Dear Bird Folks,
For the past few weeks I’ve been hearing the chickadees singing their springtime “fee bee” song. I have always assumed that this song was some kind of spring mating call, but where I live, there is 3 feet of snow on the ground. Why would chickadees be mating during a snowy March?
– Jill, Northboro
Does anybody tell you when it’s time to mate? Birds don’t rely on the calendar, the weather or advice from Dr. Ruth to know when it is time to nest. They are governed by the length of daylight. Increased hours of sunlight trigger the release or hormones in a bird’s body and that causes the onset of courtship and nesting behavior, much like perfume on the cover of Cosmo sparks the nesting urges in some humans.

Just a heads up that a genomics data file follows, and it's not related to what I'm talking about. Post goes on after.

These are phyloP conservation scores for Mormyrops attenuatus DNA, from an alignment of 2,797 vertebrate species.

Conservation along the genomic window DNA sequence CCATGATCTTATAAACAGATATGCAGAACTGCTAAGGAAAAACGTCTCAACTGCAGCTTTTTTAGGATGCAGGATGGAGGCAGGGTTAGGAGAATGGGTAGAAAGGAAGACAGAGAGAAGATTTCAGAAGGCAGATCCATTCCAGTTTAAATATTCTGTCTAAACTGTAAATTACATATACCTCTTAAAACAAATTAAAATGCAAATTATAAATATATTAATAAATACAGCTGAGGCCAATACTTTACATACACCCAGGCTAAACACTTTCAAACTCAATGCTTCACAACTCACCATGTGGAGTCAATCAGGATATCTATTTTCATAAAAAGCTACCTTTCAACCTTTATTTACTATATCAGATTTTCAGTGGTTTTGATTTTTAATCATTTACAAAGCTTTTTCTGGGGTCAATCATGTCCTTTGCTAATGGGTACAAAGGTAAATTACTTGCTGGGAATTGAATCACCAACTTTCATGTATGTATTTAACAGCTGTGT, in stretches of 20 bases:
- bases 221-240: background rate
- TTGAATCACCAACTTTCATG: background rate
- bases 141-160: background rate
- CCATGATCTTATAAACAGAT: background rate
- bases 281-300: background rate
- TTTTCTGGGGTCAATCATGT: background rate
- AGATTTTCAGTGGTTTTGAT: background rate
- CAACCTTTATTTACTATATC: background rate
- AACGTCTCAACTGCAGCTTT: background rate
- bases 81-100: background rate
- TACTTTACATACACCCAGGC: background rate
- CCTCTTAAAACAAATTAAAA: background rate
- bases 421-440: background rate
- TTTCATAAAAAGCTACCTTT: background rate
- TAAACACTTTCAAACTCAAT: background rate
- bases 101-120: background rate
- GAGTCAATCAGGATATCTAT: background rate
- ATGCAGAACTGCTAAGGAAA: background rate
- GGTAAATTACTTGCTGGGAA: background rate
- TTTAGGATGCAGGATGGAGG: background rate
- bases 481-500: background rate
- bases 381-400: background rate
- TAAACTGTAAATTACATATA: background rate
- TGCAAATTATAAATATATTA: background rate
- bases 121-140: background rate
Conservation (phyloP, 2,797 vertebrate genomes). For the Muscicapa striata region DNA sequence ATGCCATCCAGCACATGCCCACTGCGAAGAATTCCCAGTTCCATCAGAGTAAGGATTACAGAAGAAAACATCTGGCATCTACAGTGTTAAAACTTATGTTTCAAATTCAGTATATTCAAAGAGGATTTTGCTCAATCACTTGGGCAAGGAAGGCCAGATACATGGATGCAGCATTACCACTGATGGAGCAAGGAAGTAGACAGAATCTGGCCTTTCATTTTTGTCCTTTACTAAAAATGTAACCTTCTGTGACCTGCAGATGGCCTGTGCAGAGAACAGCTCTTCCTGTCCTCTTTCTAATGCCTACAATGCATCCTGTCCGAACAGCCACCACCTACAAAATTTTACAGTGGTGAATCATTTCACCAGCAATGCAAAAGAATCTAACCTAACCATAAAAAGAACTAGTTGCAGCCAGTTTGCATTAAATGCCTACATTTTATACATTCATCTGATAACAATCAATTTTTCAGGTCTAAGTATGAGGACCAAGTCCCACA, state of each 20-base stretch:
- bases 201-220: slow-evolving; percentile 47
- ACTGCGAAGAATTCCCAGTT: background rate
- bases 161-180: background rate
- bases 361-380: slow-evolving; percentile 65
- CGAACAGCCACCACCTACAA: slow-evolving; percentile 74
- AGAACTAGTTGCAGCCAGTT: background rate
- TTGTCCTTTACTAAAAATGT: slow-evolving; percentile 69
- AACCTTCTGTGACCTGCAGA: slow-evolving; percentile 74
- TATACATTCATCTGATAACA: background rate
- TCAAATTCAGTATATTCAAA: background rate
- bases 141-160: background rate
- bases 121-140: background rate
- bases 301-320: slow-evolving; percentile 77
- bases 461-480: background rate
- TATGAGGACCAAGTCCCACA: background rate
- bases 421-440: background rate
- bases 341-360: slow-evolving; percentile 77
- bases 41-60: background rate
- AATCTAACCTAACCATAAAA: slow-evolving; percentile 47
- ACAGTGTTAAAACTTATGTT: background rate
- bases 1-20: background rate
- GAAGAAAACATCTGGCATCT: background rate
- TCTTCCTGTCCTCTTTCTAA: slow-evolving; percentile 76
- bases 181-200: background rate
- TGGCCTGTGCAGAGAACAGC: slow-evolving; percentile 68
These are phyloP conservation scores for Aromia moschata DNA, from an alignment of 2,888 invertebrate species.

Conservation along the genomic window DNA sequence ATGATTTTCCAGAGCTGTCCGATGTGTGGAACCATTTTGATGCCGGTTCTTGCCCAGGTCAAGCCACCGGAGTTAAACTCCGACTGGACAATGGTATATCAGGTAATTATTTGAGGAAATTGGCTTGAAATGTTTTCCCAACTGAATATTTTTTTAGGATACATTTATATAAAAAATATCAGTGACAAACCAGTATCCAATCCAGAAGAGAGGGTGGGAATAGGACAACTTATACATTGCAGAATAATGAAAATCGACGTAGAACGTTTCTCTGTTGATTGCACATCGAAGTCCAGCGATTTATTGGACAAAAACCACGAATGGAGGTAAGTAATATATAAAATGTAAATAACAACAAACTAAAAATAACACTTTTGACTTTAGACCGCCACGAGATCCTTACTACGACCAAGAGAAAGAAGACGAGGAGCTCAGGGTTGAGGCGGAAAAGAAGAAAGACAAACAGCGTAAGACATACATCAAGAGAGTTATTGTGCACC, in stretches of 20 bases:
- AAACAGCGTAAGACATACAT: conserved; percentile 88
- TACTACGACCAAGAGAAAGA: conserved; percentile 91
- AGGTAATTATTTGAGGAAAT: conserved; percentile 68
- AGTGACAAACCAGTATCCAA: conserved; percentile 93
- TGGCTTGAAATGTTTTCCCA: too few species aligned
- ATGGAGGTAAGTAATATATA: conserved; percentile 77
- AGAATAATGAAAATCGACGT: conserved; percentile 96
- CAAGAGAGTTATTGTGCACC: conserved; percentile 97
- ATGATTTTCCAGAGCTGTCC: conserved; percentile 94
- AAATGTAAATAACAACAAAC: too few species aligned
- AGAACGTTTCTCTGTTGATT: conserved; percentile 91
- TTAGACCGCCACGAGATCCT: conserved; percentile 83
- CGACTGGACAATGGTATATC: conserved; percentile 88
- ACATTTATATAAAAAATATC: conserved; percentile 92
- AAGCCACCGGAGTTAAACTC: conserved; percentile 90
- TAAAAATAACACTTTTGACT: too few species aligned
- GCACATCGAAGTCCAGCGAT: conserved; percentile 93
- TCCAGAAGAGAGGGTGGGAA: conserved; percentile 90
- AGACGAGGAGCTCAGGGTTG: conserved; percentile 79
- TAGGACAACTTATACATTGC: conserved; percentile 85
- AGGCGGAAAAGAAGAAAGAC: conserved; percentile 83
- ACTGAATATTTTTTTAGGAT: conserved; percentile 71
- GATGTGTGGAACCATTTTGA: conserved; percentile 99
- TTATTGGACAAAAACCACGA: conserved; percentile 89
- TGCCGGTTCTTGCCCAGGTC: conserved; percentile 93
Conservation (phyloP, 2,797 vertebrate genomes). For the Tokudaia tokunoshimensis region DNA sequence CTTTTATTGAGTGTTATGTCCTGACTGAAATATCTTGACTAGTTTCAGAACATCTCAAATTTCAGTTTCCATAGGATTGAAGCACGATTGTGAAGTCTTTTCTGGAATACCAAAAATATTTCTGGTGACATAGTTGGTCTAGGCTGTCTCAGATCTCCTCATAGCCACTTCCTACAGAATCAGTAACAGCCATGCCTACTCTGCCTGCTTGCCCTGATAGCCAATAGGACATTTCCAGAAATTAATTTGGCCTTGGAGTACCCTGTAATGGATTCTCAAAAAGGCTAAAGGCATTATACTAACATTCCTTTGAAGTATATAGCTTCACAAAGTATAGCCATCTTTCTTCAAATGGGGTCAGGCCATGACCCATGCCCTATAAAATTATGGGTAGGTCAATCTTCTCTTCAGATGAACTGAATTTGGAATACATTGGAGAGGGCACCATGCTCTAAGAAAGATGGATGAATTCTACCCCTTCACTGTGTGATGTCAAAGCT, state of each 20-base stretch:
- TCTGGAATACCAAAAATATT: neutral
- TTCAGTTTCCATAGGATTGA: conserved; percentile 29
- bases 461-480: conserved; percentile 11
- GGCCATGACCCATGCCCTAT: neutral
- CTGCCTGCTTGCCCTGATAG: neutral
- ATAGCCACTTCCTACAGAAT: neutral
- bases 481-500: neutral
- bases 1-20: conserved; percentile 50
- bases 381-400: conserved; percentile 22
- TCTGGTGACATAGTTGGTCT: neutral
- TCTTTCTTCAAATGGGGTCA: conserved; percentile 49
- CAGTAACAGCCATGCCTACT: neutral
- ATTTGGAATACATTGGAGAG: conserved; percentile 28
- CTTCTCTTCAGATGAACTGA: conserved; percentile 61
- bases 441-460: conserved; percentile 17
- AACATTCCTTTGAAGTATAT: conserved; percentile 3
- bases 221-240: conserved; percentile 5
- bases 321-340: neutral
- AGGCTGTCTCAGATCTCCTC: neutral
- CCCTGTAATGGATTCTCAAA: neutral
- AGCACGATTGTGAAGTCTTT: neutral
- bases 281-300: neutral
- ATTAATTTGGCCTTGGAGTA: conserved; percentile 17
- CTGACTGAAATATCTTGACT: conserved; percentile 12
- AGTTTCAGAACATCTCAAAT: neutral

But you are partly right, Jill, it is too early for chickadees to mate and sit on eggs. The “fee bee” call that you are hearing is probably not a mating call, but a male chickadee advertising its territory to other males. For the next few weeks a pair chickadees will investigate many nest sites within their territory. They may even work really hard on building a couple of nests before the time is right for them to mate and settle in. This usually happens in April when the weather is better and food is more available. Don’t worry about them nesting too early. Even if you were to shovel away all 3 feet of snow and take a blow dryer to your entire yard, the chickadees aren’t going to start laying eggs until their instincts tell them that the time is right. Birds are very much regulated, they don’t mate on impulse. Now if we could only get the college students on spring break to behave like that.